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Old 02-04-2018, 01:05 PM
 
6,901 posts, read 7,306,042 times
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Quote:
any interest, dividends, and capital gains are subject to tax in the year in which they are declared, even though you may not have made any withdrawls from those accounts.
Yes, you're right, of course.
It's been so long since I've had taxable mutual funds I forgot that.
You'd think it would have dawned on me since I just got a 1099 in the mail this past week.
Where's my dunce hat?....
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Old 02-04-2018, 01:39 PM
 
Location: 5,400 feet
2,627 posts, read 2,587,381 times
Reputation: 3685
Quote:
Originally Posted by mathjak107 View Post
here it is but they are not the best idea . if it were me and i was looking to do something charitable i would set up a fidelity gifting account

https://www.kitces.com/blog/why-a-ql...md-obligation/
We have a Fidelity Charitable account and have used it regularly over the last few years. Since it is a donor advised fund, it is not an eligible charity for QCDs to reduce RMDs. To make contributions, they have to come from other income or from the RMD after it has been withdrawn. That used to be an issue for those who would be subject to phase outs of tax deductions, but the phase outs were suspended under the new tax law. That's just makes the process more cumbersome but you can accomplish the same contribution either way.
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Old 02-04-2018, 01:55 PM
 
71,898 posts, read 71,971,035 times
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I was referring to do it with the money he had to pull out for rmd's not instead of rmd's
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Old 02-04-2018, 02:41 PM
 
6,231 posts, read 2,889,593 times
Reputation: 15821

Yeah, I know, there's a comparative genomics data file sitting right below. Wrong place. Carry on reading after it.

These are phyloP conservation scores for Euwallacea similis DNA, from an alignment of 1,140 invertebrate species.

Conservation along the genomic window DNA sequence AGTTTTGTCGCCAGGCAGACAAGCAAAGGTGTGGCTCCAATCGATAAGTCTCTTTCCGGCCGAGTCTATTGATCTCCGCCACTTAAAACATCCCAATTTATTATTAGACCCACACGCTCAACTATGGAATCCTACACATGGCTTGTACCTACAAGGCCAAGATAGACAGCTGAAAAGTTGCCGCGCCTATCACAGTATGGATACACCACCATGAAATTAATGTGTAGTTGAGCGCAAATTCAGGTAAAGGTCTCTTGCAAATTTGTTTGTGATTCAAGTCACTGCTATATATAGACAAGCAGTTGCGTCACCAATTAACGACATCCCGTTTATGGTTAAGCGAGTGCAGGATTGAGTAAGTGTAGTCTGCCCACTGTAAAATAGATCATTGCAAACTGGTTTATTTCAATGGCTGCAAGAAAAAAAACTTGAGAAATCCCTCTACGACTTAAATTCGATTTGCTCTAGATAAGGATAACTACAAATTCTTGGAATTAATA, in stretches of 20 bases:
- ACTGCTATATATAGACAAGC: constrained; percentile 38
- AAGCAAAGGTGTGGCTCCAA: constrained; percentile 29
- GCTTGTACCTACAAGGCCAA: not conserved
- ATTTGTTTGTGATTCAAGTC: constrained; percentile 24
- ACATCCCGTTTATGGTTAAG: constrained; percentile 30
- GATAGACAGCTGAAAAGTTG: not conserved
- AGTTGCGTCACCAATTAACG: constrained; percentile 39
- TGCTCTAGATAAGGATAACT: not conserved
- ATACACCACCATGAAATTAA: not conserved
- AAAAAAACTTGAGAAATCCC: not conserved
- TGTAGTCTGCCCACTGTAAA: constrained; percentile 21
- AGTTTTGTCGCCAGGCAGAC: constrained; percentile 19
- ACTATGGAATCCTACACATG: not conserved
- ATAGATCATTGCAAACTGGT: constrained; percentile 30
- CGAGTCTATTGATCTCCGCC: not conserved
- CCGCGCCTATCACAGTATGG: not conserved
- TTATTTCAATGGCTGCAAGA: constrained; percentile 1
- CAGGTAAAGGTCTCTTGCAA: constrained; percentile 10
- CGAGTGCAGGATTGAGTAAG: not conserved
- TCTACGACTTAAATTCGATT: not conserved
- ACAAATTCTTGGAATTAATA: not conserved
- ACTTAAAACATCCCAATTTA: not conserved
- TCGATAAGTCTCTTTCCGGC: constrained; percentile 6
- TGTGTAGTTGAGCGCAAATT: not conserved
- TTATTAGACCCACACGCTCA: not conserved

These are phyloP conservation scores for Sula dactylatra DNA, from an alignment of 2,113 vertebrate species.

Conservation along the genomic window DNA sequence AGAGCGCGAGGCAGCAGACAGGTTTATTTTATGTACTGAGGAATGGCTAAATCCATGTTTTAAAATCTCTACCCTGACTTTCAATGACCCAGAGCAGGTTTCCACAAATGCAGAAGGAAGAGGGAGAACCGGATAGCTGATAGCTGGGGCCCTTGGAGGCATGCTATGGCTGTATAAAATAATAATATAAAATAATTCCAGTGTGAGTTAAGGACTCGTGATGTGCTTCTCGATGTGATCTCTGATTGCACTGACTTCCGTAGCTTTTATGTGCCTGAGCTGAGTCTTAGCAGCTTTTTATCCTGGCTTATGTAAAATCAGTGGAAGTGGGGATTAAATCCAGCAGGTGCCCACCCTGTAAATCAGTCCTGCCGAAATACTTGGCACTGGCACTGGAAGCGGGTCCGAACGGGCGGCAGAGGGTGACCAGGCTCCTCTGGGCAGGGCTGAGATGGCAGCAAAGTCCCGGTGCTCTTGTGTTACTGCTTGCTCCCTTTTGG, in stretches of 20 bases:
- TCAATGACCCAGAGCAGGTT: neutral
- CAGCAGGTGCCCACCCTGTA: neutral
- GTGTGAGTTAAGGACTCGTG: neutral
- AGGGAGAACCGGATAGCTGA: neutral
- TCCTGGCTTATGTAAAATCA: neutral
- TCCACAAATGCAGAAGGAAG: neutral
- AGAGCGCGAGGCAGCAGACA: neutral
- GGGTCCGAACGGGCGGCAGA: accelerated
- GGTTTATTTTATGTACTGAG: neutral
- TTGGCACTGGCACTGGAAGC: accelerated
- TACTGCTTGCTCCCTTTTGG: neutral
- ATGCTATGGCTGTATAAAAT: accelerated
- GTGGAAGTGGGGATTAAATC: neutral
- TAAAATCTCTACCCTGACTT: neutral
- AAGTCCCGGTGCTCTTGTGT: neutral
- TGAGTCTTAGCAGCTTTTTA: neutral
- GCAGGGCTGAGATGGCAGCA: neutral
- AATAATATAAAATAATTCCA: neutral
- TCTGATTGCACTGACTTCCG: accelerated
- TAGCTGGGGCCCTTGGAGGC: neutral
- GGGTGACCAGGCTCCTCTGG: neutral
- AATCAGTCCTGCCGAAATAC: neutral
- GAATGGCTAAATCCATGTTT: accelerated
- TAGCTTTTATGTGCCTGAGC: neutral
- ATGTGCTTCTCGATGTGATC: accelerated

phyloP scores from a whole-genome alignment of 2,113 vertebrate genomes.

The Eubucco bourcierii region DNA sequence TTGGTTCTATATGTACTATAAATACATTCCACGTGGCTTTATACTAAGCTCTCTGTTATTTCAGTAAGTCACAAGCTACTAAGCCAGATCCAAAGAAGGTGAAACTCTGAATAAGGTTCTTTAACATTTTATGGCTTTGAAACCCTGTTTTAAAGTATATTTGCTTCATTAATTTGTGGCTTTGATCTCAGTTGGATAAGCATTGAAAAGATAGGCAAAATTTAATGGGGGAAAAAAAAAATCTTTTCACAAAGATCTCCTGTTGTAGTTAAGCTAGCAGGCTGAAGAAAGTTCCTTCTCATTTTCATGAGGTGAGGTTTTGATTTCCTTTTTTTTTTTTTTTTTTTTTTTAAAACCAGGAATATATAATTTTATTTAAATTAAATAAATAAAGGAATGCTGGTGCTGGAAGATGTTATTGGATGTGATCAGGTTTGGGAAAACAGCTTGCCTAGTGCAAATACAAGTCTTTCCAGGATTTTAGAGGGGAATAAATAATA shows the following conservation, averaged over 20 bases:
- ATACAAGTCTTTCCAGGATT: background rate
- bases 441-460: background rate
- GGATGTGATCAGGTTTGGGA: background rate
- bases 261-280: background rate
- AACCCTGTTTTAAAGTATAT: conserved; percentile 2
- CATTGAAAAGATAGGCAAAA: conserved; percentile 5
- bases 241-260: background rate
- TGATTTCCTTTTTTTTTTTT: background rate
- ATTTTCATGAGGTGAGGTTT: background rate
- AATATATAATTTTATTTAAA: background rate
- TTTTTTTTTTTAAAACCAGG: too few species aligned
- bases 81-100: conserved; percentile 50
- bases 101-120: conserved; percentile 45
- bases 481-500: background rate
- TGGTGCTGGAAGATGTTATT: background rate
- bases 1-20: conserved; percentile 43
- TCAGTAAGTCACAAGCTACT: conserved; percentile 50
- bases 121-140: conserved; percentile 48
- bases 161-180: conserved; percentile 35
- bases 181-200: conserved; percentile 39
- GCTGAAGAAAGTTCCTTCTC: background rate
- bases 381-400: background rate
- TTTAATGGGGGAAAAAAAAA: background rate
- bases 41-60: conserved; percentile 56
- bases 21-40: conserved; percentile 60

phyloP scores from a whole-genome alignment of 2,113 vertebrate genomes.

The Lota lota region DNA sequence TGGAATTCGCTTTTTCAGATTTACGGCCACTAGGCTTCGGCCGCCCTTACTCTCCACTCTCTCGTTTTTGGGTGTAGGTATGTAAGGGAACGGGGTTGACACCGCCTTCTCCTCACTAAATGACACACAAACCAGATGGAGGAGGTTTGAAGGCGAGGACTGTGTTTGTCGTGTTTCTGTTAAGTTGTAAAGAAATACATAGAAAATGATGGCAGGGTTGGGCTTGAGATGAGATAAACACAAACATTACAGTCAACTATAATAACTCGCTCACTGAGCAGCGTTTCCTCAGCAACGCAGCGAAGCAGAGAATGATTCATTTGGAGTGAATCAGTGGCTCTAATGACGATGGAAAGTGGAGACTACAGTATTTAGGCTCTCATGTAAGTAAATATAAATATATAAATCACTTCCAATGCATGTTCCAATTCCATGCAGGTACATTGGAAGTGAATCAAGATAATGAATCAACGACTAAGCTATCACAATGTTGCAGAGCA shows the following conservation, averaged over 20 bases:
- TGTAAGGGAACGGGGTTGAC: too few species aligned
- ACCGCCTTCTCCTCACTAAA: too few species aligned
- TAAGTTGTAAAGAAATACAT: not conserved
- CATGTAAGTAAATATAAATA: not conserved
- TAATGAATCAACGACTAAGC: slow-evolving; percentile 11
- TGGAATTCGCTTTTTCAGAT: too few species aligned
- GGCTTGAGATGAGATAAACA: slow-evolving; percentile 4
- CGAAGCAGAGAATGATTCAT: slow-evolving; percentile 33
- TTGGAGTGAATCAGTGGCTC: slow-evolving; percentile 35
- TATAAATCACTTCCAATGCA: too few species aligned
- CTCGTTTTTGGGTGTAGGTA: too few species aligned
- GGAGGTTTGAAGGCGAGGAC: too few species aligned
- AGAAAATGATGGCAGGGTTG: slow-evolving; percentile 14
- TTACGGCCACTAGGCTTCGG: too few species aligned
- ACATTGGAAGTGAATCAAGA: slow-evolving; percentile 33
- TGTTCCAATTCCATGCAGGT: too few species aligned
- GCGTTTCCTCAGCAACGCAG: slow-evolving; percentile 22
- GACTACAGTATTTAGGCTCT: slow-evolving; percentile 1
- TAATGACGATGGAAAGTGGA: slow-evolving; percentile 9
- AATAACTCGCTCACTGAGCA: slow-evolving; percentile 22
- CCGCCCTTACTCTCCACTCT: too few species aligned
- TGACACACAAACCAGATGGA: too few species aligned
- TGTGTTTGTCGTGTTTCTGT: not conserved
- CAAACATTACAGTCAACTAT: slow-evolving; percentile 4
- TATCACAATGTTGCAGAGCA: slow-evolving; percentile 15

Charity begins at home. Unless you have a crystal ball,you have no idea what medical or life altering event will knock at your doorstep. Get extended Care insurance and learn that rich or poor you are not immune to a stroke,heart attack,or paralysis. You'll want that additional revenue for your medical scripts and care .
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Old 02-04-2018, 03:29 PM
 
Location: Columbia SC
9,018 posts, read 7,778,187 times
Reputation: 12267
Quote:
Originally Posted by Nov3 View Post
Charity begins at home. Unless you have a crystal ball,you have no idea what medical or life altering event will knock at your doorstep. Get extended Care insurance and learn that rich or poor you are not immune to a stroke,heart attack,or paralysis. You'll want that additional revenue for your medical scripts and care .
Much advice out here is for/from those that have another to consider (spouse, child, etc.) whereas some of us are single with only ones self to worry/plan about. Long term health insurance would be a waste for me. If am unable to live the life style I want, I will take care of the matter.
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Old 02-04-2018, 03:56 PM
 
Location: SC
8,793 posts, read 5,676,226 times
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Quote:
Originally Posted by mathjak107 View Post
our fair share of taxes are whatever the tools left in place to be utilized and our laws get that amount down to legally.

you want to pay more , we all applaud you for it
Thanks for carrying the brunt of the load of this thread. I would add more - if I had something intelligent to say on the subject. But for now, All I can do is watch, read, and learn. I was hesitant to start the thread - due to the usual - but it is time now for me to get serious on the subject so I took the plunge.

Over the past two years I have been moving a little from IRA to Roth each year - successfully avoiding taxes due to the low amount I was moving. Over the next decade - starting next year (59), I will definitely start feeling the tax pain. Next year (59) will be the start of that pain.

Thanks again, and thanks to all other contributers to this thread.
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Old 02-04-2018, 04:13 PM
 
Location: SC
8,793 posts, read 5,676,226 times
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Quote:
Originally Posted by johngolf View Post
Much advice out here is for/from those that have another to consider (spouse, child, etc.) whereas some of us are single with only ones self to worry/plan about. Long term health insurance would be a waste for me. If am unable to live the life style I want, I will take care of the matter.
I agree. Being single, never married with 3 siblings, insurance has always been a waste in my mind. I believe I am on the same exit plan as you.